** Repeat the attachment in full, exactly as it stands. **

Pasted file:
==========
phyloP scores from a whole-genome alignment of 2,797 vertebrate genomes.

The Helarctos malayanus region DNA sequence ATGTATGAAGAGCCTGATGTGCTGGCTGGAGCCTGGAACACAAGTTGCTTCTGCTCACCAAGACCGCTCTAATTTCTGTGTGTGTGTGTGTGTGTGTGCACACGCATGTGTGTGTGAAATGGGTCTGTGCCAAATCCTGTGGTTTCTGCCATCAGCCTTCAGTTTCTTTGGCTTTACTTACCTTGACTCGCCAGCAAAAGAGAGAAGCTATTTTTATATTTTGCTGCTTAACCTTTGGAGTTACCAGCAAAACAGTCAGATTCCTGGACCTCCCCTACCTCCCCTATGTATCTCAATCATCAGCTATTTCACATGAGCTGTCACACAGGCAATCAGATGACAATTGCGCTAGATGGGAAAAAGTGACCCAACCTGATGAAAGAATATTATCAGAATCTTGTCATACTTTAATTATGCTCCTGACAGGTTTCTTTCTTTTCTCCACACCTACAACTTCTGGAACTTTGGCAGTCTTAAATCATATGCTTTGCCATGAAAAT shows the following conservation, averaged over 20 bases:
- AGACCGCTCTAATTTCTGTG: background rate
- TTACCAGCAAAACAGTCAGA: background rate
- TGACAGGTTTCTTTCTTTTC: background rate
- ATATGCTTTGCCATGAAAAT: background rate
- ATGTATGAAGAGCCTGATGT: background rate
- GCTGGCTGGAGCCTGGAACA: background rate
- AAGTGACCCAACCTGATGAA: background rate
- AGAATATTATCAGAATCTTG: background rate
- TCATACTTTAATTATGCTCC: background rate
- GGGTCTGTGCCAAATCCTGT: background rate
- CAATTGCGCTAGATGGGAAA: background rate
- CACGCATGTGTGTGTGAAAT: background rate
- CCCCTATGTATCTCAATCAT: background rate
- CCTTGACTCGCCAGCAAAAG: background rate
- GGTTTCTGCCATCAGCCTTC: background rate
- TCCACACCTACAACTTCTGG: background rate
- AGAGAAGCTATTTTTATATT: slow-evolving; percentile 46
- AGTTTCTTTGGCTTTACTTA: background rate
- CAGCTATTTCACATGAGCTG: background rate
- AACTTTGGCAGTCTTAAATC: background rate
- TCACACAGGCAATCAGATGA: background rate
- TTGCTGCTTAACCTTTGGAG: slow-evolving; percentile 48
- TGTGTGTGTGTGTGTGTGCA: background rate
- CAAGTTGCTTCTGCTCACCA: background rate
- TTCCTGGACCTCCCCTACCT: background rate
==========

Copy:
phyloP scores from a whole-genome alignment of 2,797 vertebrate genomes.

The Helarctos malayanus region DNA sequence ATGTATGAAGAGCCTGATGTGCTGGCTGGAGCCTGGAACACAAGTTGCTTCTGCTCACCAAGACCGCTCTAATTTCTGTGTGTGTGTGTGTGTGTGTGCACACGCATGTGTGTGTGAAATGGGTCTGTGCCAAATCCTGTGGTTTCTGCCATCAGCCTTCAGTTTCTTTGGCTTTACTTACCTTGACTCGCCAGCAAAAGAGAGAAGCTATTTTTATATTTTGCTGCTTAACCTTTGGAGTTACCAGCAAAACAGTCAGATTCCTGGACCTCCCCTACCTCCCCTATGTATCTCAATCATCAGCTATTTCACATGAGCTGTCACACAGGCAATCAGATGACAATTGCGCTAGATGGGAAAAAGTGACCCAACCTGATGAAAGAATATTATCAGAATCTTGTCATACTTTAATTATGCTCCTGACAGGTTTCTTTCTTTTCTCCACACCTACAACTTCTGGAACTTTGGCAGTCTTAAATCATATGCTTTGCCATGAAAAT shows the following conservation, averaged over 20 bases:
- AGACCGCTCTAATTTCTGTG: background rate
- TTACCAGCAAAACAGTCAGA: background rate
- TGACAGGTTTCTTTCTTTTC: background rate
- ATATGCTTTGCCATGAAAAT: background rate
- ATGTATGAAGAGCCTGATGT: background rate
- GCTGGCTGGAGCCTGGAACA: background rate
- AAGTGACCCAACCTGATGAA: background rate
- AGAATATTATCAGAATCTTG: background rate
- TCATACTTTAATTATGCTCC: background rate
- GGGTCTGTGCCAAATCCTGT: background rate
- CAATTGCGCTAGATGGGAAA: background rate
- CACGCATGTGTGTGTGAAAT: background rate
- CCCCTATGTATCTCAATCAT: background rate
- CCTTGACTCGCCAGCAAAAG: background rate
- GGTTTCTGCCATCAGCCTTC: background rate
- TCCACACCTACAACTTCTGG: background rate
- AGAGAAGCTATTTTTATATT: slow-evolving; percentile 46
- AGTTTCTTTGGCTTTACTTA: background rate
- CAGCTATTTCACATGAGCTG: background rate
- AACTTTGGCAGTCTTAAATC: background rate
- TCACACAGGCAATCAGATGA: background rate
- TTGCTGCTTAACCTTTGGAG: slow-evolving; percentile 48
- TGTGTGTGTGTGTGTGTGCA: background rate
- CAAGTTGCTTCTGCTCACCA: background rate
- TTCCTGGACCTCCCCTACCT: background rate